Nickel touched a near one-year low of $8,700 per tonne on the London Metal Exchange (LME) last week.
It has recovered a little to $8,900 this morning but that still makes it by some margin the worst performer among the major LME-traded industrial metals with a year-to-date decline of over 10 percent.
And, if you believe Goldman Sachs, the stainless steel ingredient is going to stay at these bombed-out levels for a good while.
The Wall Street heavyweight has just downgraded its three-month, six-month and 12-month price forecasts to $9,000-per tonne from $12,500, $11,000 and $11,000 respectively.
“We now expect that nickel prices will remain trading at very low levels through 2017 and much of 2018 until a substantial supply response both in China and outside of China eradicates our forecast surplus of 37,000 tonnes in 2017 and circa 100,000 tonnes in 2018,” according to Goldman (“Nickel: Low prices required”, May 29, 2017).
This marks the collapse of nickel’s previous bull narrative of mass mine closures in the Philippines.
BULL NARRATIVE IMPLODES
As recently as March, LME three-month nickel was on a bull roll, trading above the $11,000 level.
The market’s exuberance was down to one woman, Regina Lopez, eco-warrior turned environmental minister in the Philippines.
She put just about every single nickel miner in the country on notice of closure, threatening the removal of around eight percent of global supply and a termination of the flow of ore to China’s giant nickel pig iron (NPI) sector.
And then at the start of last month she was gone, having failed to win endorsement from the government’s Commission on Appointments.
Some smaller mines remain suspended. But most look set to continue operating with Lopez’ replacement, former military chief Roy Cimatu, immediately adopting a more conciliatory stance.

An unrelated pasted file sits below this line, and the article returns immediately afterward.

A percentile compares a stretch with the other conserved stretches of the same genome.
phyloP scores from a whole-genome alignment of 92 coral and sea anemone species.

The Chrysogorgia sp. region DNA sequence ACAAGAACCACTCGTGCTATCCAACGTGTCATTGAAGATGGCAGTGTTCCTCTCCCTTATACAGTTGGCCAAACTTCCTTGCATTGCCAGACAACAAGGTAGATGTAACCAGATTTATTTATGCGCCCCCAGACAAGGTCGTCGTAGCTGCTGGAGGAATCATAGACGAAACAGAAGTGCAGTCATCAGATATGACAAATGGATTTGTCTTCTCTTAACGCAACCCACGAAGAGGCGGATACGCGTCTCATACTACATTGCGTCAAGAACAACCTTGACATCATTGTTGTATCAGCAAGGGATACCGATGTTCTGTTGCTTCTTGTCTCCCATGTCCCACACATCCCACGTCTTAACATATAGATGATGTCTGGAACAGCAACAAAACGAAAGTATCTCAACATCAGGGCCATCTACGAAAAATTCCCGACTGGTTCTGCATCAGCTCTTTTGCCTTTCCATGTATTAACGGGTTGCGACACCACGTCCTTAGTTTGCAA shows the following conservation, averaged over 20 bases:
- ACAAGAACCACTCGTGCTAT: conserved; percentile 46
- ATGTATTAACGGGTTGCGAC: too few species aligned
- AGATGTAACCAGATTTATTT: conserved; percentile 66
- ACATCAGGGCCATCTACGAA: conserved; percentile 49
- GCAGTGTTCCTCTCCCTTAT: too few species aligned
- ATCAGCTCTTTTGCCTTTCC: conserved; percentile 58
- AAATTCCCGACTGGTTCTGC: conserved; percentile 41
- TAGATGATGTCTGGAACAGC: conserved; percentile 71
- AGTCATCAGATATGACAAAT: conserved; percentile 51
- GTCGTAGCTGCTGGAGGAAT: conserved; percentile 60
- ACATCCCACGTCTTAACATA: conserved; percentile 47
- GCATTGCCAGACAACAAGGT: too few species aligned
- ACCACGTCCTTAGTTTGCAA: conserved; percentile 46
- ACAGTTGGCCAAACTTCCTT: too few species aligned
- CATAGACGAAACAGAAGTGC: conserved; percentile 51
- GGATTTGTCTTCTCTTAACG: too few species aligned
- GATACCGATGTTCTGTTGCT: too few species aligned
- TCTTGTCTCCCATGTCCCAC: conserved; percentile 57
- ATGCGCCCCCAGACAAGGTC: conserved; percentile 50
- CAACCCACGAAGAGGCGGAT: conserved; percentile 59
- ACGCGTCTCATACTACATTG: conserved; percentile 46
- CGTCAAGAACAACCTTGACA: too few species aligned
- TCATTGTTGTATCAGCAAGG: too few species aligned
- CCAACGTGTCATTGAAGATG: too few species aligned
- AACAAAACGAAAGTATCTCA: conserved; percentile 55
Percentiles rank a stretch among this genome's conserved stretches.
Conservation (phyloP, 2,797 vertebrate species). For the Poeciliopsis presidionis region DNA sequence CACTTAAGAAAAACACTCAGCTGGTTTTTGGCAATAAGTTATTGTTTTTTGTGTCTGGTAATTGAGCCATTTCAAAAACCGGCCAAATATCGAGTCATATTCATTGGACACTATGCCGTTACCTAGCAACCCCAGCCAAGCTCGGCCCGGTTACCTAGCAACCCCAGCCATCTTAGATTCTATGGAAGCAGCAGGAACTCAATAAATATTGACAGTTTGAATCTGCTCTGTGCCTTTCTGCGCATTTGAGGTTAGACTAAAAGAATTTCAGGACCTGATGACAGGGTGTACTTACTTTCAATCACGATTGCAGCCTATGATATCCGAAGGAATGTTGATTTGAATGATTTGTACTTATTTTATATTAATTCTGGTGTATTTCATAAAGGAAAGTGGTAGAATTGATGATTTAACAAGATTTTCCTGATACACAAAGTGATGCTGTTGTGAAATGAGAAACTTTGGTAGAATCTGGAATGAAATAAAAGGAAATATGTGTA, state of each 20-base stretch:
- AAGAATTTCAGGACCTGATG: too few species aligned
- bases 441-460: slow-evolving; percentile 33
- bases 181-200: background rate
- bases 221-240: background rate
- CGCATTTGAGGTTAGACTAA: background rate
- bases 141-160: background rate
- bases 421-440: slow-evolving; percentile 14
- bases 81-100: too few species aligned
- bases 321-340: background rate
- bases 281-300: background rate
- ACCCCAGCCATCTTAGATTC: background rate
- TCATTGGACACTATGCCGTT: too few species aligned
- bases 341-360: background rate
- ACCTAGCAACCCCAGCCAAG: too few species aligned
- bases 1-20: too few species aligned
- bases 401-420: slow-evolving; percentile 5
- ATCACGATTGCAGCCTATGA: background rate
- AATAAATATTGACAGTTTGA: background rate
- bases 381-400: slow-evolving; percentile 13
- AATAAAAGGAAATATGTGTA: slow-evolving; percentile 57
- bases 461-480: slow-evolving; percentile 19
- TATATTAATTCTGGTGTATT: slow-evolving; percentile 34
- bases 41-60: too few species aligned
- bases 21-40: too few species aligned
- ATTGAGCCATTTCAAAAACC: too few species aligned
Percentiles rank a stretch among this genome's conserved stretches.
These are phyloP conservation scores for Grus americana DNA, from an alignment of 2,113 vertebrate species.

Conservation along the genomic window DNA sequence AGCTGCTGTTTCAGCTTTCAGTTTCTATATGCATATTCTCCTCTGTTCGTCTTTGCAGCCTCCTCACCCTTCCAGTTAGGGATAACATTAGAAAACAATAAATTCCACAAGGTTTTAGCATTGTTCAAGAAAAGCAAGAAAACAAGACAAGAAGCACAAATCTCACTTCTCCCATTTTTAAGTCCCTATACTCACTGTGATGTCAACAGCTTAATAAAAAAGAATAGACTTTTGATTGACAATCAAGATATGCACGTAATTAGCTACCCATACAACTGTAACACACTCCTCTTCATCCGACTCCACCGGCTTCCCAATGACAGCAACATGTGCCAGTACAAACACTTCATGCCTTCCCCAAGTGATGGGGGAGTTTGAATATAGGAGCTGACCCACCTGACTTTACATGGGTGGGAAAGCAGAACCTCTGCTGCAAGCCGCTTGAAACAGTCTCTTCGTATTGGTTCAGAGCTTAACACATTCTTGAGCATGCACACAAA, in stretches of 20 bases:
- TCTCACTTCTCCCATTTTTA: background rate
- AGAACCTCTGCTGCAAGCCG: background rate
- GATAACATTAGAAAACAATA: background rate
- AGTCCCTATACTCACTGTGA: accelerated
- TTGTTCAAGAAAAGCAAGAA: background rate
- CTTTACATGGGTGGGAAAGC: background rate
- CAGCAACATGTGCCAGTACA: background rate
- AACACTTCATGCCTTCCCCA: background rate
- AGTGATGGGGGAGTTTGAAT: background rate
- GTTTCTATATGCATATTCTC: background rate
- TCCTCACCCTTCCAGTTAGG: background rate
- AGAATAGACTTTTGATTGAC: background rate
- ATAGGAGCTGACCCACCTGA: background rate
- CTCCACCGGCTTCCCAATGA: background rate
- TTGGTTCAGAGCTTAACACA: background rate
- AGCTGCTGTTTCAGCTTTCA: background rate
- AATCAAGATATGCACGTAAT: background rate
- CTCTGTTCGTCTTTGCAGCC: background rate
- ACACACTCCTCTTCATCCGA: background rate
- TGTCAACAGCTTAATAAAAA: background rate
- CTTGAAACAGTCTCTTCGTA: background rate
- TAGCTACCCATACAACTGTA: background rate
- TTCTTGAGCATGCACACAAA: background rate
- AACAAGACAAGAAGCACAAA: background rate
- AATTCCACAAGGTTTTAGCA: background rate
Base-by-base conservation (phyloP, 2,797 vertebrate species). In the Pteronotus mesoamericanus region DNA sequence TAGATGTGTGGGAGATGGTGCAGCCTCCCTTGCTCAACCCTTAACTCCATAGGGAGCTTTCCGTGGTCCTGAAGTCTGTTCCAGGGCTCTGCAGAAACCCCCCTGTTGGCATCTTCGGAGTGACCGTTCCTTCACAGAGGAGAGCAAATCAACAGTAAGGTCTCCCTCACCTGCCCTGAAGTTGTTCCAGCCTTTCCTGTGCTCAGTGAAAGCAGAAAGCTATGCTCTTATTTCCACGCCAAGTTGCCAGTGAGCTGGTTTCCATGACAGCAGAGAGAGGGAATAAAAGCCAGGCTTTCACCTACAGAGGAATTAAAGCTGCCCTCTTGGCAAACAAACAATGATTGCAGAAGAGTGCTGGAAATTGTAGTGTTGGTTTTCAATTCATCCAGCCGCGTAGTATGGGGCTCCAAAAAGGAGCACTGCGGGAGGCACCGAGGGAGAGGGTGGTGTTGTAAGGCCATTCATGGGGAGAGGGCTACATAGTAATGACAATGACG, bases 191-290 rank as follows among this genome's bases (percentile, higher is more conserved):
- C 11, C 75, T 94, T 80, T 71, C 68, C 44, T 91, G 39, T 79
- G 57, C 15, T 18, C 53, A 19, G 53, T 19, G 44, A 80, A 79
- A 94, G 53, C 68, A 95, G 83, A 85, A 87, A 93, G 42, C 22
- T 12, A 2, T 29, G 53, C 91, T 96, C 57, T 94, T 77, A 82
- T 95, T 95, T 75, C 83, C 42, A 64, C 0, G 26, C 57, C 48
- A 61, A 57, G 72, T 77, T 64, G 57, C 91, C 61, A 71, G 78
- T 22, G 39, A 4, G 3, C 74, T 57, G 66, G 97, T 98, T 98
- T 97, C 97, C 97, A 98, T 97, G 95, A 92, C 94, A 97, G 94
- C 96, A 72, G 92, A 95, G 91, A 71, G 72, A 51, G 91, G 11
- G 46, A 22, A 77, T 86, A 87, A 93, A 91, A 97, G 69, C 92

Philippines nickel production fell hard, by 36 percent in the first quarter of this year, according to the International Nickel Study Group (INSG).
But that was as much down to a particularly heavy monsoon season as to environmental closures.
Similarly with shipments of nickel ore to China.
After slumping by 20 percent to 2.3 million tonnes in the first quarter of this year, China’s imports from the Philippines jumped to 1.69 million tonnes in April.
Compounding bulls’ misery is the near simultaneous resumption of nickel ore flows from Indonesia.
It was Indonesia’s ban on the export of unprocessed ores at the start of 2014 that caused Philippine nickel supply to surge in compensation.
A part political U-turn of that policy will see significant stocks shipped out of the country.
LONG AND ROCKY ROAD
None of which bodes particularly well for a return of bullish exuberance to this market any time soon.
The underlying issue remains the same now as it was back in 2015-2016, the last time the London price traded consistently below the $10,000-per tonne level.
This is a supply chain that is still living with the consequences of nickel’s extraordinary bull run to over $50,000 in 2006 and 2007.
It didn’t stay there long but that price explosion caused the creation of a whole new supply stream. China’s nickel pig iron production was a direct reaction to super-high refined metal prices.
The rest of the world’s producers have been wishing it away ever since.
First Indonesia with its export ban and then the Philippines with Ms Lopez offered the tantalizing potential of NPI output collapsing due to want of feed.
But it has not happened and it looks an increasingly remote prospect.
Which means nickel producers are back to square one, a last-man-standing fight for survival. On previous form, it’s going to be a long battle.